The last thing I remember was trying to buy a bag of chips. I chose a gas station towards the edge of the wrong side of town. Those are safer. They don’t usually have the specialized tech.
That’s the hard part about staying alive these days. It’s not getting a chip card, or even a voucher code. You can get those in almost any alley, provided you have something worth trading for. It’s the retinal scanners that you can’t fool. That’s how they can tell.
That’s what makes this world Hell for the clones.
Governments are really so fragile. It only takes one generation, one revolution, to change everything. A charismatic leader with enough drones to hang on their every word rises to the surface, and they play on the division that’s been boiling, like a pot with the lid sealed on. It has to explode eventually. Then after months of bloodshed, after months of military schisms, and martial law, and successions, your whole world is different.
It’s all over.
And it’s all just beginning.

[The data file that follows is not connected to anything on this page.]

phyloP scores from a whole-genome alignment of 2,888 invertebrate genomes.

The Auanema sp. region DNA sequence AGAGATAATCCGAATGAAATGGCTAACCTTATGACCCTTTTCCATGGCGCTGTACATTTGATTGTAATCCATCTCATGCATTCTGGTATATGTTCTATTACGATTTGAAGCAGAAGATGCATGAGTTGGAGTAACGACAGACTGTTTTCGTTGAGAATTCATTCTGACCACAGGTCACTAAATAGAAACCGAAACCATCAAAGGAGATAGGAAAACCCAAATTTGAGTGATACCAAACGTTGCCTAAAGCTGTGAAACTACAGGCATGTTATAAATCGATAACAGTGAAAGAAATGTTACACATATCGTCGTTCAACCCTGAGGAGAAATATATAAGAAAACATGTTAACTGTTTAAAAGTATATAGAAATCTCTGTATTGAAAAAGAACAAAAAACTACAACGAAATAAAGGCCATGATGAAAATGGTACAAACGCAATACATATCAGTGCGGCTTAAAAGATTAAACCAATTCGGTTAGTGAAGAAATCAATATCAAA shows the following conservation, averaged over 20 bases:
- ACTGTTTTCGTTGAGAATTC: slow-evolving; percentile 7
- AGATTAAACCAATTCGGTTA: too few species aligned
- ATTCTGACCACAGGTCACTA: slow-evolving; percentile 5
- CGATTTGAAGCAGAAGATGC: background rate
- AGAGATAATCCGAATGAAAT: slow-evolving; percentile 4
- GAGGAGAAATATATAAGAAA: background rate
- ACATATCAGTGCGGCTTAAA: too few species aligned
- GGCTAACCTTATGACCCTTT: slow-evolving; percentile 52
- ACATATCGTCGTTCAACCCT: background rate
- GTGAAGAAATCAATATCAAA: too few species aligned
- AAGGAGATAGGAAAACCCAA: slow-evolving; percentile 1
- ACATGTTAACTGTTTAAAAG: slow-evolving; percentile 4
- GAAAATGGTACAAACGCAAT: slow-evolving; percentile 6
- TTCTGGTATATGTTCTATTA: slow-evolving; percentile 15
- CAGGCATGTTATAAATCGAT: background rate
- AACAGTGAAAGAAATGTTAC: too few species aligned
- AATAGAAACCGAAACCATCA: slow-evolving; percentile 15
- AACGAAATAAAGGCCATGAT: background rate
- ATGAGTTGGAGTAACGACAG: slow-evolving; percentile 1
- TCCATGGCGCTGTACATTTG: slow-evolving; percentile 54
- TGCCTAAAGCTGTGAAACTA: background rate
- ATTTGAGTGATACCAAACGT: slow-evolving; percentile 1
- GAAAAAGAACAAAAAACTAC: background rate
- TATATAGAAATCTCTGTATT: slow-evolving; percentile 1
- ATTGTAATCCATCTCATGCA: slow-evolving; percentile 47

One of the first three bills they passed was the Clone Eradication Act. Whereas the scientific community has committed such blasphemies in the form of artificial creation; whereas the act of procreation is a sacred deed sanctioned by the joining of man and woman only; whereas the duplication of natural beings is condemned as sacrilege in the eyes of the instituted powers; the process of Human Cloning will be forever abolished, and all living Clones detained in appropriate government facilities for the remainder of their lifetimes.
I am a twin. My parents wanted twins badly. I don’t know why. I never questioned it before. But it was only a matter of money to make it happen. Jared was already there, with his tiny heartbeat, just five weeks old. They went inside, and used Jared to make me. Mom was thrilled, and I was born.
My laboratory record is FILE 2132, but Mom named me Devin.
When the bill was first passed, they tried to hide me. Dad put up a quick wall over the door to the basement, and I guess prayed our neighbors would keep quiet. I lived there for about three months before I heard the ominous knock on the front door. No one we know uses the front door of our house. It had to be someone official.